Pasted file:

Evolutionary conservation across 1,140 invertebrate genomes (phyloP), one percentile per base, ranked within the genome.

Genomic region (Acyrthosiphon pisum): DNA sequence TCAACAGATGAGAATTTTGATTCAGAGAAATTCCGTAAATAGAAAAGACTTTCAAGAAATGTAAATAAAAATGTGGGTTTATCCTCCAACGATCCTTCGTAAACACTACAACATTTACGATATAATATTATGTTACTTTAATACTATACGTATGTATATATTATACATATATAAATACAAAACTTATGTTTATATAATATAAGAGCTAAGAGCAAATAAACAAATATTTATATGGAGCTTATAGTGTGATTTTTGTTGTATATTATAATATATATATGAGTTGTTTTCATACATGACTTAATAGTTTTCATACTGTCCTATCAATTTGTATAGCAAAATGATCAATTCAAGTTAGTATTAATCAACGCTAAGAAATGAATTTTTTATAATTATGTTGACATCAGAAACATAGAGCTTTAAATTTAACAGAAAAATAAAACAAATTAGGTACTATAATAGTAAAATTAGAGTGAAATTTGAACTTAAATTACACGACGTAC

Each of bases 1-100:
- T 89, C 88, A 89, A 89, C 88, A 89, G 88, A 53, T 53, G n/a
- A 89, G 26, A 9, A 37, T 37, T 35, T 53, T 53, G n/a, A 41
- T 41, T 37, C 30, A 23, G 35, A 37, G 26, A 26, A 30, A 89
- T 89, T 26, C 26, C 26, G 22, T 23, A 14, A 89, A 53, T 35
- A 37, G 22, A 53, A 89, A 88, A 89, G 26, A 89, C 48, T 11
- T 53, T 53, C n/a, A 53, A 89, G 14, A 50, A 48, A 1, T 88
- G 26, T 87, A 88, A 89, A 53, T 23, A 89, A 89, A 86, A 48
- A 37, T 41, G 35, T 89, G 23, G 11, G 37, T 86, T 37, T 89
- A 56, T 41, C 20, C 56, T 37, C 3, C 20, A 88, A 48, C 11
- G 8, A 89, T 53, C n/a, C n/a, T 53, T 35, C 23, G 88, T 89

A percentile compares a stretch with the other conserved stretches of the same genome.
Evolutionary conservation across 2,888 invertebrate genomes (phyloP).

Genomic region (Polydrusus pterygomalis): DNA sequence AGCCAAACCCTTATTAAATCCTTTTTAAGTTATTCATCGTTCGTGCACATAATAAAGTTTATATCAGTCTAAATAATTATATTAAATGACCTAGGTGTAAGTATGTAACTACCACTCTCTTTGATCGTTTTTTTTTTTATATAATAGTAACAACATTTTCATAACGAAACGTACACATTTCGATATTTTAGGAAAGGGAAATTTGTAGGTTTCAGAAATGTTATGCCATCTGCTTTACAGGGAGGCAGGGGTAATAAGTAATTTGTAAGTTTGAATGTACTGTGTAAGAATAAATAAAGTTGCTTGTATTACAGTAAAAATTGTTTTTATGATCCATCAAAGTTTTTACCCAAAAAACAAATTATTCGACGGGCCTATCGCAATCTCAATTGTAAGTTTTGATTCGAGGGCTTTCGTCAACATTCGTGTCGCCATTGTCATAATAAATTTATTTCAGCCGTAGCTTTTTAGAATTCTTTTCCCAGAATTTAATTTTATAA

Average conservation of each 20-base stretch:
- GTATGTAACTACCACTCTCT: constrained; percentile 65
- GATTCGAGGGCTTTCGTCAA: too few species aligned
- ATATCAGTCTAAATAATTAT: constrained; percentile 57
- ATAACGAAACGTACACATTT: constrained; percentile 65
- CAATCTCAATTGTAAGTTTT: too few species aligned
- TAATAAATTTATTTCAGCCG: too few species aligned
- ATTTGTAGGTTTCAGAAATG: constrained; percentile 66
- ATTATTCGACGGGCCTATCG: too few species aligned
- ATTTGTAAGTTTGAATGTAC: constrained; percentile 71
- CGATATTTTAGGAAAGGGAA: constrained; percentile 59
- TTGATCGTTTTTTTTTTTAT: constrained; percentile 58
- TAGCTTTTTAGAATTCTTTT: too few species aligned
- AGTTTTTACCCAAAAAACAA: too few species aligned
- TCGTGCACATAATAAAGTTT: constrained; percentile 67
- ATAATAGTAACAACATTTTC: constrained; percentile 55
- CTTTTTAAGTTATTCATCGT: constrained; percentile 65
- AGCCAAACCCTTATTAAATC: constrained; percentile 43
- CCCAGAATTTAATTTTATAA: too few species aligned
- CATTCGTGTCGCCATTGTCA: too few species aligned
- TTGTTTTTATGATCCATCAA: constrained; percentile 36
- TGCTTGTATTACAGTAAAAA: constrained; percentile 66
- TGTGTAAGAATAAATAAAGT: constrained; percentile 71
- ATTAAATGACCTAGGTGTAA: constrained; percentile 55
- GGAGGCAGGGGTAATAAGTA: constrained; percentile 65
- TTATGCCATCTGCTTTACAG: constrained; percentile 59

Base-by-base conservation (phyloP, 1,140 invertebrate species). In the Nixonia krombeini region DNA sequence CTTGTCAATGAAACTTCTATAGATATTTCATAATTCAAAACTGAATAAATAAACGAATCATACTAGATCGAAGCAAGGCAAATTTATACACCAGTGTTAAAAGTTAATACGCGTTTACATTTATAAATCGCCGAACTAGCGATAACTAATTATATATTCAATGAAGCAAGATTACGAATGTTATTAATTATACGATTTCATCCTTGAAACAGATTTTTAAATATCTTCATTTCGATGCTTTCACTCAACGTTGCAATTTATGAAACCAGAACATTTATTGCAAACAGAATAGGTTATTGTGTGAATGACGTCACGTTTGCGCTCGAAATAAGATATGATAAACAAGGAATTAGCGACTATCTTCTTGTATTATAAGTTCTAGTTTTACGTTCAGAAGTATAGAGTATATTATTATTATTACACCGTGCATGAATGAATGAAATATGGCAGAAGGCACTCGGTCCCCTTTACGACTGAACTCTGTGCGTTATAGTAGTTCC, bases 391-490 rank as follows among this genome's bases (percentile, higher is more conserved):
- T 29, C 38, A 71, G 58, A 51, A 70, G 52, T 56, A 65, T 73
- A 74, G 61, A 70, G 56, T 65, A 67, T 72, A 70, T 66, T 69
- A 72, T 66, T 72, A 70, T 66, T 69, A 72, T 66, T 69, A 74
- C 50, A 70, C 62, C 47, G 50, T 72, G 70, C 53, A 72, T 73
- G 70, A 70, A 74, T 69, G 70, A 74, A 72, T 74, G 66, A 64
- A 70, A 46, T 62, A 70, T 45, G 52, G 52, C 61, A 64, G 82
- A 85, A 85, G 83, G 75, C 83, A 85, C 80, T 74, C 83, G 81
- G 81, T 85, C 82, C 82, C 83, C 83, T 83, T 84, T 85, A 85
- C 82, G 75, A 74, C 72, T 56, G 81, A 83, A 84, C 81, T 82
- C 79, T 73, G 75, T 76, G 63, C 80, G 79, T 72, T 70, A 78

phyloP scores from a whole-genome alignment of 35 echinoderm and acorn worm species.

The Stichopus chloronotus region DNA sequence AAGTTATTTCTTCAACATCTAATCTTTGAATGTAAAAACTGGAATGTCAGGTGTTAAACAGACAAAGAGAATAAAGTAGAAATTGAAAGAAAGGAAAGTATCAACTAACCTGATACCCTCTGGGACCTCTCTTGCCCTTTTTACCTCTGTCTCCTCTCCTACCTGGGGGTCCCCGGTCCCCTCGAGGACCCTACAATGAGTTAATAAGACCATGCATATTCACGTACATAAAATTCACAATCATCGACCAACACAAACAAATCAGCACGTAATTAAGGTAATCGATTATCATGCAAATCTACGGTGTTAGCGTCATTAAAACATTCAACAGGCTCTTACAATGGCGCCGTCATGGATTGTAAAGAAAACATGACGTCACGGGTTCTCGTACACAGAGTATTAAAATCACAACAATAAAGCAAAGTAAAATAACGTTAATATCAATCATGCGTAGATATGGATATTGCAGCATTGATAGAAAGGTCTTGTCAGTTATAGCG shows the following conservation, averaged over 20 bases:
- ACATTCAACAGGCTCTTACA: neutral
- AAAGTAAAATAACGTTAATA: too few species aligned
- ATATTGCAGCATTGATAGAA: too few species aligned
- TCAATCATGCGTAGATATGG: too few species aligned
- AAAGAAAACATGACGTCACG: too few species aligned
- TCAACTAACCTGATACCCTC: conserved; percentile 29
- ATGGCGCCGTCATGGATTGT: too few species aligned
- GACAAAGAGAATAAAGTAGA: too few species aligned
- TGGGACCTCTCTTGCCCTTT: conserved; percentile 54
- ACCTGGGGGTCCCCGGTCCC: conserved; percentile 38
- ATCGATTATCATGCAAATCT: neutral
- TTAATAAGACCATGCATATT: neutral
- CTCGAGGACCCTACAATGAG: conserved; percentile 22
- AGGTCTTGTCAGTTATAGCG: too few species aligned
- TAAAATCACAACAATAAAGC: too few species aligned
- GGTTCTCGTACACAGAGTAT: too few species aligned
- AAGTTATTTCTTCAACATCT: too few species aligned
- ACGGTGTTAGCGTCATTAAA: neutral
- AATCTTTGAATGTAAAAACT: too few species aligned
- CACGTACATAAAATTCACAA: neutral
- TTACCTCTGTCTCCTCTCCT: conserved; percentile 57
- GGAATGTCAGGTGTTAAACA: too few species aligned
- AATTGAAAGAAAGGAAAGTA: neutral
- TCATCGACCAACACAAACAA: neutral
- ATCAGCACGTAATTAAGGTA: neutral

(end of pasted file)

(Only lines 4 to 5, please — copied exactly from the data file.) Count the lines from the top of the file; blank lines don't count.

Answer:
- T 89, C 88, A 89, A 89, C 88, A 89, G 88, A 53, T 53, G n/a
- A 89, G 26, A 9, A 37, T 37, T 35, T 53, T 53, G n/a, A 41